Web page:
About the Author
Sandra Steingraber, PhD, is the author of Having Faith: An Ecologist's Journey to Motherhood. An internationally recognized authority on environmental links to cancer and reproductive health, she is a visiting scholar at Ithaca College, New York.
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Since this is a second edition of a book published originally over a decade ago, there are of course numerous updates. All of them, however, simply emphasize that the facts and experiences the author shares are becoming increasingly critical. Steingraber, born and brought up on an Illinois farm, was diagnosed at the age of 20 with bladder cancer. She survived the initial bout, and became a PhD biologist. She has since dedicated her life to the environmental, genetic and biochemical study of cancer, and the resulting environmental activism that is focused in her books and civil actions such as the protest discussed in the Moyers interview. This particular narrative acknowledges the extreme impact that Rachel Carson's famous book "Silent Spring" had on Sandra's own developing activism and deep concern about the across-the-board impact of runaway pollution of all sorts on the health of our planet and the beings inhabiting it.
Again, though, I find myself grateful for my own organic chemistry background, because a great deal of Steingraber's discussion goes into the somewhat technical details of the main carcinogenic pollutants that result from insecticide and herbicide use, chemical, paper and plastics manufacturing, fossil fuel extraction and burning, hazardous waste storage and trash incineration, and so on. She really leaves no stone unturned in developing the case that our total scientific approach has been completely backwards, based on completely useless attempts to identify individual carcinogenic effects of a few specific toxicants when in fact there are thousands of materials which not only may be harmful in and of themselves, but whose potential hazards multiply exponentially when they are in concert with one another.
The Afterword of Steingraber's extraordinarily important book, added of course to the Second Edition, focuses on the "Precautionary Principle" articulated by "an international group of scientists, lawyers, farmers, governmental officials, physicians, urban planners, environmental thinkers, and others" who gathered in 1998 at Frank Lloyd Wright's Wingspread house in Racine, Wisconsin. She cites in its entirety the Statement issued by this group, the last two paragraphs of which deserve to be printed in bold face across every argument about the pros and cons of environmental issues:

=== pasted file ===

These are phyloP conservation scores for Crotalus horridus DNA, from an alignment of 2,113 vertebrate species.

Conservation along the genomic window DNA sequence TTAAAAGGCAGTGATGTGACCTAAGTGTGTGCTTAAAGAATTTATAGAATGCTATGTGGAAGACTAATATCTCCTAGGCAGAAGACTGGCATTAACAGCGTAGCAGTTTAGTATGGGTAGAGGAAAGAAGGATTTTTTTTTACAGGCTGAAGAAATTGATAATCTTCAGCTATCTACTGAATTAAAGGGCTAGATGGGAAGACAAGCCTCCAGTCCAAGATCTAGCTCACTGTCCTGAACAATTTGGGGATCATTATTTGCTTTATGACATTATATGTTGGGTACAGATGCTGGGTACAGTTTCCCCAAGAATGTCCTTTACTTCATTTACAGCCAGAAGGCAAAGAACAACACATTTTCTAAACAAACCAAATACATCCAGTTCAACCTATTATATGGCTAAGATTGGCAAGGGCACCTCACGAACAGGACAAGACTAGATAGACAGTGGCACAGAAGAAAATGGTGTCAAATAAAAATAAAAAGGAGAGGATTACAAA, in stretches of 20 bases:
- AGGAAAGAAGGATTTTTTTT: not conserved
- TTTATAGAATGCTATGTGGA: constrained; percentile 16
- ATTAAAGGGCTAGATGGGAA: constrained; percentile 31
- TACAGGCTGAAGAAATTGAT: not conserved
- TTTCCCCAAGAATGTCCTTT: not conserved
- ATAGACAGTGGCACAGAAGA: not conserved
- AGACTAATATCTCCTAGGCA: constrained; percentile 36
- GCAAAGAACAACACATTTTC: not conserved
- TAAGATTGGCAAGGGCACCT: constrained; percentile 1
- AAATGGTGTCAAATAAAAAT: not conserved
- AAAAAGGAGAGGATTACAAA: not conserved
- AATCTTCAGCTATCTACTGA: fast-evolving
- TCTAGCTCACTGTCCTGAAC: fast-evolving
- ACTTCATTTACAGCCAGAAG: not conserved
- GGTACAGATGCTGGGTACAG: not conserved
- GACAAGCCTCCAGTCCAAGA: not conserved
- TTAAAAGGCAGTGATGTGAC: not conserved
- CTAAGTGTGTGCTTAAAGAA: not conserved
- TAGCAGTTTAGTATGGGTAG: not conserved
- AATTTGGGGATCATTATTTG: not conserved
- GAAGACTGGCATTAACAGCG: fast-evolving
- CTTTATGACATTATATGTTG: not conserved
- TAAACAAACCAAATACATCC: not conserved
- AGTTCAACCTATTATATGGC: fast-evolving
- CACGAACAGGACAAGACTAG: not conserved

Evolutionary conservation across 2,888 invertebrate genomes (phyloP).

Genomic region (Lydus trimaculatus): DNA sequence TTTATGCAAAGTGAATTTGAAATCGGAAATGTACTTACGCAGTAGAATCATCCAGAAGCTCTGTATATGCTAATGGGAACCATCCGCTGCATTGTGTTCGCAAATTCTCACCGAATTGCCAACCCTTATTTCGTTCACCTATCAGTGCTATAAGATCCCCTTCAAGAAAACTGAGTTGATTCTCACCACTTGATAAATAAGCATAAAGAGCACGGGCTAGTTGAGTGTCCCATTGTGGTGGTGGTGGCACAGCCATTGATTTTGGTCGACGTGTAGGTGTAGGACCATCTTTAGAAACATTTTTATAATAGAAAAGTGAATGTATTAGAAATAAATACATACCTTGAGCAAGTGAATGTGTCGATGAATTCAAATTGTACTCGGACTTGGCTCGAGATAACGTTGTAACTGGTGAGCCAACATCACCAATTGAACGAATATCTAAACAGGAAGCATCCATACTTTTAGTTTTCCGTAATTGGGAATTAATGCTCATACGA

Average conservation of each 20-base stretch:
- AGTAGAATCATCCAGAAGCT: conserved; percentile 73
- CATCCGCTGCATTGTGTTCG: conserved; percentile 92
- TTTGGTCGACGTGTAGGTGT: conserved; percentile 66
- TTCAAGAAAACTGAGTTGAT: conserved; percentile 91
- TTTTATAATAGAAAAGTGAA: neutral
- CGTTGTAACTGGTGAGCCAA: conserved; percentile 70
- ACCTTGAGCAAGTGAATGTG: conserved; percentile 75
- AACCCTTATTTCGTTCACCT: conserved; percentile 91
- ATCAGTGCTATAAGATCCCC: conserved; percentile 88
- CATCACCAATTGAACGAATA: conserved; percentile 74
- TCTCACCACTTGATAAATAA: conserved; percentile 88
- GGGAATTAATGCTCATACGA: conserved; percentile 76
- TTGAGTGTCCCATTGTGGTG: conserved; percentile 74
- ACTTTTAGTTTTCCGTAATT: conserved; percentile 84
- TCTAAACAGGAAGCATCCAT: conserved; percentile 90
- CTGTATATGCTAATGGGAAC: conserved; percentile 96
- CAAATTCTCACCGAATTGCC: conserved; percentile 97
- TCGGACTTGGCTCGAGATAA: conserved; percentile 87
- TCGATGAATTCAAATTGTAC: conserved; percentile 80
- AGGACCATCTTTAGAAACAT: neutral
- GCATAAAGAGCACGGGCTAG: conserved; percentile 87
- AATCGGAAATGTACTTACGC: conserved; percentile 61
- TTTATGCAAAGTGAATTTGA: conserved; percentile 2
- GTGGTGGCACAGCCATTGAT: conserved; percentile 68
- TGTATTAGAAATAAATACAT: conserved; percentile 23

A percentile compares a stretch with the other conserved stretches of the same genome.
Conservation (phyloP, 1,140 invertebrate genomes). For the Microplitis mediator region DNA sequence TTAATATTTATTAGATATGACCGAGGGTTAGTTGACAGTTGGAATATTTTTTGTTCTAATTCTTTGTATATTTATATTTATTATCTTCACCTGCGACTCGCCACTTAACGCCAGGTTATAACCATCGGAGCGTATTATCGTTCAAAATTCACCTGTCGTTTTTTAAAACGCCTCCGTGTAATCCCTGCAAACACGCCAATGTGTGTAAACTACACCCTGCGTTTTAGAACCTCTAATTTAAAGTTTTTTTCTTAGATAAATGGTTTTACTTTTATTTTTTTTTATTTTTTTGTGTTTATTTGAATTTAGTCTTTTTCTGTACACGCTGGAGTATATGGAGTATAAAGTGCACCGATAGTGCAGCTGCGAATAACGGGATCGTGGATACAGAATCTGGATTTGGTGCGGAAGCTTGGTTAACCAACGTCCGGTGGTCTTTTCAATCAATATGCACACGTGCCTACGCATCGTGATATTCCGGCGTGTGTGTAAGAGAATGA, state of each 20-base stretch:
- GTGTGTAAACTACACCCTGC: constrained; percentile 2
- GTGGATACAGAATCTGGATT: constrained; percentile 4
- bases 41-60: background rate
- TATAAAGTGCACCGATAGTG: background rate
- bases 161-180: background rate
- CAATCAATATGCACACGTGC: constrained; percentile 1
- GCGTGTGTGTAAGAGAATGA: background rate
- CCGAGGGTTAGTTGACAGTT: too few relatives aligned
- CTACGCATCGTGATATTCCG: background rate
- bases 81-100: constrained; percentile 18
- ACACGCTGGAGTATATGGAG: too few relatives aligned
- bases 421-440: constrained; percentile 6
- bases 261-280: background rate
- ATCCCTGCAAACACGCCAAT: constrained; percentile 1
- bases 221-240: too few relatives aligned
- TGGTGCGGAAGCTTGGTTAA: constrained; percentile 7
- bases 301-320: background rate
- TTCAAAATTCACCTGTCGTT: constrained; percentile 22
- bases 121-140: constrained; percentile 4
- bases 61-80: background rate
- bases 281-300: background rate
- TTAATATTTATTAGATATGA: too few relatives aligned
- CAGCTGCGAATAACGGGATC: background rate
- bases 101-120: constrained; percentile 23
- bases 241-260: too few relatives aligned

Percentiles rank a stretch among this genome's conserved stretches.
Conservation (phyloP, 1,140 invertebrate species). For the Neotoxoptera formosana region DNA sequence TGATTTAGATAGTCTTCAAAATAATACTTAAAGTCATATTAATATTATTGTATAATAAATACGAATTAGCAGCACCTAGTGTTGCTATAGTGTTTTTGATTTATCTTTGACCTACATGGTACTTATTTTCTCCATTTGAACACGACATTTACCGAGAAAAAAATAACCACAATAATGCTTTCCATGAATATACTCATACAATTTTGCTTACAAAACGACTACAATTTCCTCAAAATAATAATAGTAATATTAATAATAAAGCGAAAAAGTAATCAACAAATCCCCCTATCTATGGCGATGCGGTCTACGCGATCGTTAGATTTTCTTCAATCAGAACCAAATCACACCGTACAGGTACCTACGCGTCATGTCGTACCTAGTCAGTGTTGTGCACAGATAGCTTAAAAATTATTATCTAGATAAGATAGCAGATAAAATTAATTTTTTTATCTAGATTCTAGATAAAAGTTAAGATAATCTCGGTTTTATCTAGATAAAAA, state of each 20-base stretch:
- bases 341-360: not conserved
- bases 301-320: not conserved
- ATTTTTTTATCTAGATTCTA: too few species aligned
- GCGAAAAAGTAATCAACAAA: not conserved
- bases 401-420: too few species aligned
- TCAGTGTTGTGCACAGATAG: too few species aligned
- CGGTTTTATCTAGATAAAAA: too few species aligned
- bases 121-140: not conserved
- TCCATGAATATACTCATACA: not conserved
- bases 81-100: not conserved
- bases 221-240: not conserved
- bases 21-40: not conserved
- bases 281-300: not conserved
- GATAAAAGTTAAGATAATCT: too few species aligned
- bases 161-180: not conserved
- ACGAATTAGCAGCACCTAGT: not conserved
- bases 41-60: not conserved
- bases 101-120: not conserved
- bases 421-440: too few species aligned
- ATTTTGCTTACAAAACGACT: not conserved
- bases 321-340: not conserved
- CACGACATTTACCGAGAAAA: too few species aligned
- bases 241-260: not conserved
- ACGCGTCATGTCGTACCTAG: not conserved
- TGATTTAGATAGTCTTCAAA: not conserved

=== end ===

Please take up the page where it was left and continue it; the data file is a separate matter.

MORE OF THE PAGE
"Therefore, it is necessary to implement the Precautionary Principle. When an activity raises threat of harm to human health or the environment, precautionary measures should be taken even if some cause and effect relationships are not fully established scientifically. In this context, the proponent of an activity, rather than the public, should bear the burden of proof.
"The process of applying the Precautionary Principle must be open, informed and democratic and must include potentially affected parties. It must also involve an examination of the full range of alternatives, including no action."
Steingraber's extraordinary writing, as well as the activism with which she supports her thesis, bears powerful witness to the importance of the current issue of combatting with all our strength the insane rush of our profit-mongering economy to destroy our earth and all the life that lives upon it.